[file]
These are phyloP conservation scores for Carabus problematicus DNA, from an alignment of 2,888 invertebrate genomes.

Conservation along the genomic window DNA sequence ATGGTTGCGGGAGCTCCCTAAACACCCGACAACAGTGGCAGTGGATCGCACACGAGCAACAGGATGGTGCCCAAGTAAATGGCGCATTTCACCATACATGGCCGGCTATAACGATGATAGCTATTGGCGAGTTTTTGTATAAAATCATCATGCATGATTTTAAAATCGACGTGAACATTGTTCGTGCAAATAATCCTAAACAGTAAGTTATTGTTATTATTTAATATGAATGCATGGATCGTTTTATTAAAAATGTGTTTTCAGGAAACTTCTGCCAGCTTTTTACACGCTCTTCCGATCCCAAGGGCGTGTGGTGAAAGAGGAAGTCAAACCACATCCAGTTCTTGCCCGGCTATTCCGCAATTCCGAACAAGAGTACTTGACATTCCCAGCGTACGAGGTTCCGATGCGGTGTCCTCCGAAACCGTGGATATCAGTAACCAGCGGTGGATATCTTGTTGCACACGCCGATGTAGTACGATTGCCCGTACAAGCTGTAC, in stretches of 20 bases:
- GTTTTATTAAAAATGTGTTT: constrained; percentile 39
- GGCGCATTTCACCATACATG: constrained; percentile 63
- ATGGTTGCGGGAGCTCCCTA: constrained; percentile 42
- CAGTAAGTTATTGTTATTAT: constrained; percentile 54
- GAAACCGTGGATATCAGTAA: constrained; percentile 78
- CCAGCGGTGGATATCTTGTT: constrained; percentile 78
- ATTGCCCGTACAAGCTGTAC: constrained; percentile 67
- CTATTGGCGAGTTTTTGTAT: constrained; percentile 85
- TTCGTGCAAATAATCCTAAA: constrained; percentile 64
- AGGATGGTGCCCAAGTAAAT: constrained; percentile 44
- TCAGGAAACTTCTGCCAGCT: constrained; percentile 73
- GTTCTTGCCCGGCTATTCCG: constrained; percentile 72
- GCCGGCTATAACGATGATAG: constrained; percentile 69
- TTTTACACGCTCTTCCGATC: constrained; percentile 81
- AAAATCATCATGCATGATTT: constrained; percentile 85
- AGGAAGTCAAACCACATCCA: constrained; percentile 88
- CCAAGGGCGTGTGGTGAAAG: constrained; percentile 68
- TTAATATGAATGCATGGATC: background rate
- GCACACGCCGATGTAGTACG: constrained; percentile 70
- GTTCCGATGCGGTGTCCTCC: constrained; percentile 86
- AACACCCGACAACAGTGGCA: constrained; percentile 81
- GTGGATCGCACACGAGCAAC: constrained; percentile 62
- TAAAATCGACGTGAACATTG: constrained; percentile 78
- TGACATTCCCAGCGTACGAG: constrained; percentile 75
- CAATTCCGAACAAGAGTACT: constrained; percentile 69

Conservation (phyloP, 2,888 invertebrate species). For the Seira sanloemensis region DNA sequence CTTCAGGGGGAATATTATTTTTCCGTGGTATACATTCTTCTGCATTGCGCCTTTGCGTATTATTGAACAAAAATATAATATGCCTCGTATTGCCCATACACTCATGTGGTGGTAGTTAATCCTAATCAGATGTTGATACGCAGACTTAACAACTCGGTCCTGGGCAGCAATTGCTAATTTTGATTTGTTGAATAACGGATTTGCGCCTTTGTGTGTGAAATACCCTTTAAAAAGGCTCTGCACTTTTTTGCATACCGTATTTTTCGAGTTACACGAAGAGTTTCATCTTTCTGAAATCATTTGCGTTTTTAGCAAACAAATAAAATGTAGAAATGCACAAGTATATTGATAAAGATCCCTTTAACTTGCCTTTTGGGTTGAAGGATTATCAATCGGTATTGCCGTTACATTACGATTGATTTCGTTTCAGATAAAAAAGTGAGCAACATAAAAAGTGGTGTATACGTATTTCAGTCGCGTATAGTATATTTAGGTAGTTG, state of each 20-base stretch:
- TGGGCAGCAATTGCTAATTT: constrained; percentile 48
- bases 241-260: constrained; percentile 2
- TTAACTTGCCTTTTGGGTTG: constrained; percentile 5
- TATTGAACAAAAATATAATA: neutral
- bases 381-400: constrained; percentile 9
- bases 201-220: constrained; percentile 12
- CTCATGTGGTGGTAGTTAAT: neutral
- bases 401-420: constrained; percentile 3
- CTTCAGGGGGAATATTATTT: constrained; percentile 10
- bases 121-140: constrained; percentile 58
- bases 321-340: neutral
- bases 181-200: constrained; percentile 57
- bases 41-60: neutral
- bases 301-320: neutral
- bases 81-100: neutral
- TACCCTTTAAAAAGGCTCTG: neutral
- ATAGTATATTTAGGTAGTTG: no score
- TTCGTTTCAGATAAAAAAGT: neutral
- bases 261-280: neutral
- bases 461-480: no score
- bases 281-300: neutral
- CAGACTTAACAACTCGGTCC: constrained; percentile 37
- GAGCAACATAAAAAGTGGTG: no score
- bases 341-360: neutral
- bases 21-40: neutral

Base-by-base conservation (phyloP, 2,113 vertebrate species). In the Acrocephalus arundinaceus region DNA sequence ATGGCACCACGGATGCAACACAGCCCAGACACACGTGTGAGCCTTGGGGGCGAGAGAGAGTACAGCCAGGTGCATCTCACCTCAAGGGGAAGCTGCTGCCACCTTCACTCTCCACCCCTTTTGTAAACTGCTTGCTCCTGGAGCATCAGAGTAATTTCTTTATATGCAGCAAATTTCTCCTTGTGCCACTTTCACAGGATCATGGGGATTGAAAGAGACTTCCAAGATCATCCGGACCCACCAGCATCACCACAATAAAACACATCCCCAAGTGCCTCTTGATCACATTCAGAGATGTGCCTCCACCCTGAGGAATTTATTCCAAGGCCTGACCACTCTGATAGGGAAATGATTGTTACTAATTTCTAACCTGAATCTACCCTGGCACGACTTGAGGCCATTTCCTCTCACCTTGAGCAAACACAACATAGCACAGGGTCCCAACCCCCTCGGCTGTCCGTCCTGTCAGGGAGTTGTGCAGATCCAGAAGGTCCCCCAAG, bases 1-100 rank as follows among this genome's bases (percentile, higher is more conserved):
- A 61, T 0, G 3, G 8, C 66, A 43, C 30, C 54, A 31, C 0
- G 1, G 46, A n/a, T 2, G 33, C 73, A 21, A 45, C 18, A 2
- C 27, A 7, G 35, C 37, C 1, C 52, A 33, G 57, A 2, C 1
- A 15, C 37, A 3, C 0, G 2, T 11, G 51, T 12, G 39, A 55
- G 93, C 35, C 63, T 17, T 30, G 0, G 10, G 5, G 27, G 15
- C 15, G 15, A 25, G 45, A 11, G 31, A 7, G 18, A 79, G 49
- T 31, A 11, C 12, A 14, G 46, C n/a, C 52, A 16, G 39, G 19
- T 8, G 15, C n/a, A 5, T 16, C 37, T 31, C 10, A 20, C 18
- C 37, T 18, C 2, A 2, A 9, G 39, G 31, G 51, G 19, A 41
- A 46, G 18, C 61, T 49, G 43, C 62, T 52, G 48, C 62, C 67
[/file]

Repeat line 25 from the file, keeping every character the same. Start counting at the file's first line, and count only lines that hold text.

- TAAAATCGACGTGAACATTG: constrained; percentile 78